Microsoft OCS SIP an advantage over Cisco?

We start by noting Microsoft Business Division president Jeff Raikes' remarks last Thursday that Office Communications Server 2007 and the Office Communicator client are now code complete.The promise of this combination is that VOIP, IM, conferencing and presence will all be under one solution.

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We start by noting Microsoft Business Division president Jeff Raikes' remarks last Thursday that Office Communications Server 2007 and the Office Communicator client are now code complete.

The promise of this combination is that VOIP, IM, conferencing and presence will all be under one solution.

Office Communications Server 2007, in public beta since March, promises to bring VoIP telephony, instant messaging, conferencing and presence under a single PC-focused roof.

"It's important to have a single view of the internal teams and people that you work with, and have presence be a part of collaboration, whether it's through text, speech, video conferencing," Jay Lendl, vice president of Microsoft services at Granite Pointe Partners, a Plymouth, Minn.-based solution provider, tells CMP Media's Kevin McLaughlin.

Kevin adds that during a Q&A session with analysts last Thursday, Raikes was asked about the challenge posed by Cisco in the VoIP market. Raikes replied that Microsoft's software based solution offers superior cost savings and broader functionality.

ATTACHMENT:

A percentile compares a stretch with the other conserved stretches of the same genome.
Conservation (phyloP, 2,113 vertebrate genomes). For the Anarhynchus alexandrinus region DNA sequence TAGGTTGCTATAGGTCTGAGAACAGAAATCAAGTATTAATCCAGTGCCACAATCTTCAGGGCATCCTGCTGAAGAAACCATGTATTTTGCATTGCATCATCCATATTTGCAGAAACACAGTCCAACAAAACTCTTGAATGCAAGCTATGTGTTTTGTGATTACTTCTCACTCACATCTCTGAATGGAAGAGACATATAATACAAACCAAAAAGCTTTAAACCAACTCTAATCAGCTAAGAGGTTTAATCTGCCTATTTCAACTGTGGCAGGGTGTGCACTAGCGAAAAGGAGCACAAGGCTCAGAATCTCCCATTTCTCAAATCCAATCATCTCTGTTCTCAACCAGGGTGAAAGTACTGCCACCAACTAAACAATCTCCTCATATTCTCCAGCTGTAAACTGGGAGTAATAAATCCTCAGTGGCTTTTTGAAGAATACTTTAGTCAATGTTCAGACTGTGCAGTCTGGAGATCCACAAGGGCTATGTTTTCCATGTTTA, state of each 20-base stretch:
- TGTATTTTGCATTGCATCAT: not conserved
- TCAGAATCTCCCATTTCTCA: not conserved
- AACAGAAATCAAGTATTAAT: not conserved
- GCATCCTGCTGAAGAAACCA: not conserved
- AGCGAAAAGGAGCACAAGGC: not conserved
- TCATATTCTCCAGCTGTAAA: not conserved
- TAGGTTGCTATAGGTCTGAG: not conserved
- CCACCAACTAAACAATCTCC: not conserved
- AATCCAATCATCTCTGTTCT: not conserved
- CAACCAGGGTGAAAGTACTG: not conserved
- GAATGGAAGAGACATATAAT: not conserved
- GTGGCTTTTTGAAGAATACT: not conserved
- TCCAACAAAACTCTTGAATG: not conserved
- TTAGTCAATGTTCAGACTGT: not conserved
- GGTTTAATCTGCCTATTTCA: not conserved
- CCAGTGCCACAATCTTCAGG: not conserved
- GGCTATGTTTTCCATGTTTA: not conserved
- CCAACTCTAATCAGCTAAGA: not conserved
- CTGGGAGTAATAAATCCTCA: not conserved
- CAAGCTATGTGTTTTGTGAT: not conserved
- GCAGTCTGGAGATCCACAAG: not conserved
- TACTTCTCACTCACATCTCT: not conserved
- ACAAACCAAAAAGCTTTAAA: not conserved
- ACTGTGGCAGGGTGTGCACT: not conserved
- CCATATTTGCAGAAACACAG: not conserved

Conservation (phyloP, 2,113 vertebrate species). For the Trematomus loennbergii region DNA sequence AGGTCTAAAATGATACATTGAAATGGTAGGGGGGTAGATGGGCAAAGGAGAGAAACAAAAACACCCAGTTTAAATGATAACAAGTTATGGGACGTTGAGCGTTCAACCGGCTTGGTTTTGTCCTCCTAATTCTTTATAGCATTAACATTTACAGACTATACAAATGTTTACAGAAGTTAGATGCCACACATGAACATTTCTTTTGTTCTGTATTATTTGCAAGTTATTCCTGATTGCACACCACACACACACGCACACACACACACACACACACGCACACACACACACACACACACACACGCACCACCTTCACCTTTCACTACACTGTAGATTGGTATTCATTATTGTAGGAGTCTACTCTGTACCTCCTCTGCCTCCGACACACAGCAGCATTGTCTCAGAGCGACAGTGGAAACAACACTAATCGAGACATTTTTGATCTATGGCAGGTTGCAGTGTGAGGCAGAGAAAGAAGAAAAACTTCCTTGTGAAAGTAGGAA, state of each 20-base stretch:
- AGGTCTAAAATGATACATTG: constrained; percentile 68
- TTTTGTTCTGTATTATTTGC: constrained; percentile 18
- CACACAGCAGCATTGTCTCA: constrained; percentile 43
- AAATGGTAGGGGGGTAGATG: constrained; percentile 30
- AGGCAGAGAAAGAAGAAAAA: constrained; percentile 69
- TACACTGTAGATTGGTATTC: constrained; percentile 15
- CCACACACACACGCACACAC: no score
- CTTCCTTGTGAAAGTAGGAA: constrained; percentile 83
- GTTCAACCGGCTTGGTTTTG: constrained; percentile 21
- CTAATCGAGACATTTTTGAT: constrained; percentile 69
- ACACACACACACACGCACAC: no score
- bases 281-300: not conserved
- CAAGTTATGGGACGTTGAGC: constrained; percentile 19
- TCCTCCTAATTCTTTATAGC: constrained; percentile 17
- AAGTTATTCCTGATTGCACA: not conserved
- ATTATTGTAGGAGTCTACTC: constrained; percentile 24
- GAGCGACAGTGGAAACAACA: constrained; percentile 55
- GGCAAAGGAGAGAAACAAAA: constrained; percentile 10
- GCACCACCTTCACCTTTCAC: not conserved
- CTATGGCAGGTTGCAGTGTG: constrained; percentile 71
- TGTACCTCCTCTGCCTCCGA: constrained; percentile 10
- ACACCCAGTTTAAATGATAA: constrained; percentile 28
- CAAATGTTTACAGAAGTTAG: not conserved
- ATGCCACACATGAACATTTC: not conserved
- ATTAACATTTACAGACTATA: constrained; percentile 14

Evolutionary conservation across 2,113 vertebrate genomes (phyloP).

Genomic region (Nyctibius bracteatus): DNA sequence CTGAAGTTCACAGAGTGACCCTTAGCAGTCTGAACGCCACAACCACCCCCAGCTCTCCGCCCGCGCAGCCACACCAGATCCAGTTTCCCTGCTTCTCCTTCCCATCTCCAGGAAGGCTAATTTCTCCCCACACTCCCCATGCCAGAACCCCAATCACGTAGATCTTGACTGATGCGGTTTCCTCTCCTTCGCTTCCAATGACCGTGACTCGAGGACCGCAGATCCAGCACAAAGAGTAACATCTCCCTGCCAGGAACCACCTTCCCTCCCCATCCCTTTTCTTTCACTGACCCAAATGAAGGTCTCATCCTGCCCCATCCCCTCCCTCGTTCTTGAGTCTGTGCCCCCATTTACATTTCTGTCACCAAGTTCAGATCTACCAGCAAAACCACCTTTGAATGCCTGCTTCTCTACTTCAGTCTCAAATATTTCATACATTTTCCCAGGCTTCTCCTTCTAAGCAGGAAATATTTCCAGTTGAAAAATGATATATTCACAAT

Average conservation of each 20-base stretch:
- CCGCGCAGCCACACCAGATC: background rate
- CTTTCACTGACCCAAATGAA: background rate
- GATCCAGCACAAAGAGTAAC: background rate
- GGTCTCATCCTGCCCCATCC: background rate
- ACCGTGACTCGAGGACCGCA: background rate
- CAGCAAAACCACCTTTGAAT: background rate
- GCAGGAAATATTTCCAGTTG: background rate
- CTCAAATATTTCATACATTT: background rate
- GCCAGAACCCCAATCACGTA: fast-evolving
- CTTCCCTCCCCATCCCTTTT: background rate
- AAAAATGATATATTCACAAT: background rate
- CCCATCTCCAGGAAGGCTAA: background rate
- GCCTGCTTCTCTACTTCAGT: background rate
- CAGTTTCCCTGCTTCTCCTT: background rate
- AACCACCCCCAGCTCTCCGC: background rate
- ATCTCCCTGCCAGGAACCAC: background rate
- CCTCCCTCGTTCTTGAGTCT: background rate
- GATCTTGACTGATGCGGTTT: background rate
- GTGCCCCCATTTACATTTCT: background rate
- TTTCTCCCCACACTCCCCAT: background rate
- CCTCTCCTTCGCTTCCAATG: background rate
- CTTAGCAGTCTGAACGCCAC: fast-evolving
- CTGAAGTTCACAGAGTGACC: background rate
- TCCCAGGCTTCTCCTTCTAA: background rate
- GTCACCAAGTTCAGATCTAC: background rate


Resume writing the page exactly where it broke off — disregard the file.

"Customers are truly seeing the magic of software in this instance. They see they will get more capabilities at less cost than the traditional approaches of any of the existing players," Raikes said.

An even more pointed perspective is offered by Amir Sohrabi, executive vice president of VoIP specialist MSPX. The firm partners with Microsoft, Cisco and Avaya.

Kevin writes that Sohrabi believes that with the capabilities of OCS 2007, Microsoft is best positioned to make inroads into the VoIP market.

"OCS 2007 uses SIP (session initiation protocol), which allows it to work with different vendors for VoIP interoperability. Cisco, in contrast, has a closed, proprietary system, which drives up the cost of the solution," said Sohrabi.

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